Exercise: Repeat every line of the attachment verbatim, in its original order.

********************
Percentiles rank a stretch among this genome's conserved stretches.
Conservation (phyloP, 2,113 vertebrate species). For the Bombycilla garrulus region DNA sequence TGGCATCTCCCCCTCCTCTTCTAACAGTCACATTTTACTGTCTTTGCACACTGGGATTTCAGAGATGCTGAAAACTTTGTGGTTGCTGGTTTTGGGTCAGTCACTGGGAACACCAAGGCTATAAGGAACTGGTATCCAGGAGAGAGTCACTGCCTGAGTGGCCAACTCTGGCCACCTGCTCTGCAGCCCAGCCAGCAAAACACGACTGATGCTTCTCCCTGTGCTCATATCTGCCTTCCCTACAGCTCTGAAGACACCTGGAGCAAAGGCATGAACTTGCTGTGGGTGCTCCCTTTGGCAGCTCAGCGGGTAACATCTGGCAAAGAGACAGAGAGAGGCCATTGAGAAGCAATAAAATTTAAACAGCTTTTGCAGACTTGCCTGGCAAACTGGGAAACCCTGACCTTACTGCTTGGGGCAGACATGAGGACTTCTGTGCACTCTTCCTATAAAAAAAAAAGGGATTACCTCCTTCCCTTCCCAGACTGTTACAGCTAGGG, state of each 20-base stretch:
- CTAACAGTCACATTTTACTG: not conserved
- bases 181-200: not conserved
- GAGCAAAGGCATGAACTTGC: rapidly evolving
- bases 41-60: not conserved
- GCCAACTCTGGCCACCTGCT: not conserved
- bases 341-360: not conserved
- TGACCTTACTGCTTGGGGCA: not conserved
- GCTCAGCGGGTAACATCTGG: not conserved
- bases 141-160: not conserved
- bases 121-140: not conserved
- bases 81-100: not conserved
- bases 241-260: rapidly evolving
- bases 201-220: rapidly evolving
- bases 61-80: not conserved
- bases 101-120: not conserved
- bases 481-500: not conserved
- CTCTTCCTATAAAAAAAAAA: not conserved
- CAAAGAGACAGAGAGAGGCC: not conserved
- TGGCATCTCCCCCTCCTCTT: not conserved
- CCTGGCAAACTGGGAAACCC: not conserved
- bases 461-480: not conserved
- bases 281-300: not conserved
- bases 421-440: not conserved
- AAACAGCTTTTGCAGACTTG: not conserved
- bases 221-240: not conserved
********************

Percentiles rank a stretch among this genome's conserved stretches.
Conservation (phyloP, 2,113 vertebrate species). For the Bombycilla garrulus region DNA sequence TGGCATCTCCCCCTCCTCTTCTAACAGTCACATTTTACTGTCTTTGCACACTGGGATTTCAGAGATGCTGAAAACTTTGTGGTTGCTGGTTTTGGGTCAGTCACTGGGAACACCAAGGCTATAAGGAACTGGTATCCAGGAGAGAGTCACTGCCTGAGTGGCCAACTCTGGCCACCTGCTCTGCAGCCCAGCCAGCAAAACACGACTGATGCTTCTCCCTGTGCTCATATCTGCCTTCCCTACAGCTCTGAAGACACCTGGAGCAAAGGCATGAACTTGCTGTGGGTGCTCCCTTTGGCAGCTCAGCGGGTAACATCTGGCAAAGAGACAGAGAGAGGCCATTGAGAAGCAATAAAATTTAAACAGCTTTTGCAGACTTGCCTGGCAAACTGGGAAACCCTGACCTTACTGCTTGGGGCAGACATGAGGACTTCTGTGCACTCTTCCTATAAAAAAAAAAGGGATTACCTCCTTCCCTTCCCAGACTGTTACAGCTAGGG, state of each 20-base stretch:
- CTAACAGTCACATTTTACTG: not conserved
- bases 181-200: not conserved
- GAGCAAAGGCATGAACTTGC: rapidly evolving
- bases 41-60: not conserved
- GCCAACTCTGGCCACCTGCT: not conserved
- bases 341-360: not conserved
- TGACCTTACTGCTTGGGGCA: not conserved
- GCTCAGCGGGTAACATCTGG: not conserved
- bases 141-160: not conserved
- bases 121-140: not conserved
- bases 81-100: not conserved
- bases 241-260: rapidly evolving
- bases 201-220: rapidly evolving
- bases 61-80: not conserved
- bases 101-120: not conserved
- bases 481-500: not conserved
- CTCTTCCTATAAAAAAAAAA: not conserved
- CAAAGAGACAGAGAGAGGCC: not conserved
- TGGCATCTCCCCCTCCTCTT: not conserved
- CCTGGCAAACTGGGAAACCC: not conserved
- bases 461-480: not conserved
- bases 281-300: not conserved
- bases 421-440: not conserved
- AAACAGCTTTTGCAGACTTG: not conserved
- bases 221-240: not conserved